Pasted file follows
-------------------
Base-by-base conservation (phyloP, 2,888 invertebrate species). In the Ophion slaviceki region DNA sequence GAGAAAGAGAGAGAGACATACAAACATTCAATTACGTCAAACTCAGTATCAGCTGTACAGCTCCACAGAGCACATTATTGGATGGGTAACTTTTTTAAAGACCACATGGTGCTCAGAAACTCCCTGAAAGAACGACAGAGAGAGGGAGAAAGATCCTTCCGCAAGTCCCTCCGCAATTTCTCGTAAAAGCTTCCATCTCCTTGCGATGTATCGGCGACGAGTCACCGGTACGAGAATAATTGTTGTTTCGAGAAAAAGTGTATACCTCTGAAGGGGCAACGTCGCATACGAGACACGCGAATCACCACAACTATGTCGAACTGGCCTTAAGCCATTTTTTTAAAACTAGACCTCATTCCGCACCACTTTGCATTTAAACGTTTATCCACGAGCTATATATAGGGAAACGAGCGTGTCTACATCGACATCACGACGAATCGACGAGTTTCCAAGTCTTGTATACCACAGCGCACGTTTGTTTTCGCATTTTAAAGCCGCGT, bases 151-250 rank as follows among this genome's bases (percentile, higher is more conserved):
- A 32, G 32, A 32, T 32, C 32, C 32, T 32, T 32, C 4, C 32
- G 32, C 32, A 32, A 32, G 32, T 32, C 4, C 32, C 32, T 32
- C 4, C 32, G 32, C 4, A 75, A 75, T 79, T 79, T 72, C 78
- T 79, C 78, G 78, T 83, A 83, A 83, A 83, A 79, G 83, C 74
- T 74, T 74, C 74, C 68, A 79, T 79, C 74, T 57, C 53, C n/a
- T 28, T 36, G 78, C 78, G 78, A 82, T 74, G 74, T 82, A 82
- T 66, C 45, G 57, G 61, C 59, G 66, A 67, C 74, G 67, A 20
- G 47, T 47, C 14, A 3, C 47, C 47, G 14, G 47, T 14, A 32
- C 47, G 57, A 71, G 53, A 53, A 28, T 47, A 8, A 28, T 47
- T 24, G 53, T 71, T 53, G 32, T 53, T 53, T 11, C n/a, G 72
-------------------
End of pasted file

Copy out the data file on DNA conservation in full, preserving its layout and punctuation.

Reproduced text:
Base-by-base conservation (phyloP, 2,888 invertebrate species). In the Ophion slaviceki region DNA sequence GAGAAAGAGAGAGAGACATACAAACATTCAATTACGTCAAACTCAGTATCAGCTGTACAGCTCCACAGAGCACATTATTGGATGGGTAACTTTTTTAAAGACCACATGGTGCTCAGAAACTCCCTGAAAGAACGACAGAGAGAGGGAGAAAGATCCTTCCGCAAGTCCCTCCGCAATTTCTCGTAAAAGCTTCCATCTCCTTGCGATGTATCGGCGACGAGTCACCGGTACGAGAATAATTGTTGTTTCGAGAAAAAGTGTATACCTCTGAAGGGGCAACGTCGCATACGAGACACGCGAATCACCACAACTATGTCGAACTGGCCTTAAGCCATTTTTTTAAAACTAGACCTCATTCCGCACCACTTTGCATTTAAACGTTTATCCACGAGCTATATATAGGGAAACGAGCGTGTCTACATCGACATCACGACGAATCGACGAGTTTCCAAGTCTTGTATACCACAGCGCACGTTTGTTTTCGCATTTTAAAGCCGCGT, bases 151-250 rank as follows among this genome's bases (percentile, higher is more conserved):
- A 32, G 32, A 32, T 32, C 32, C 32, T 32, T 32, C 4, C 32
- G 32, C 32, A 32, A 32, G 32, T 32, C 4, C 32, C 32, T 32
- C 4, C 32, G 32, C 4, A 75, A 75, T 79, T 79, T 72, C 78
- T 79, C 78, G 78, T 83, A 83, A 83, A 83, A 79, G 83, C 74
- T 74, T 74, C 74, C 68, A 79, T 79, C 74, T 57, C 53, C n/a
- T 28, T 36, G 78, C 78, G 78, A 82, T 74, G 74, T 82, A 82
- T 66, C 45, G 57, G 61, C 59, G 66, A 67, C 74, G 67, A 20
- G 47, T 47, C 14, A 3, C 47, C 47, G 14, G 47, T 14, A 32
- C 47, G 57, A 71, G 53, A 53, A 28, T 47, A 8, A 28, T 47
- T 24, G 53, T 71, T 53, G 32, T 53, T 53, T 11, C n/a, G 72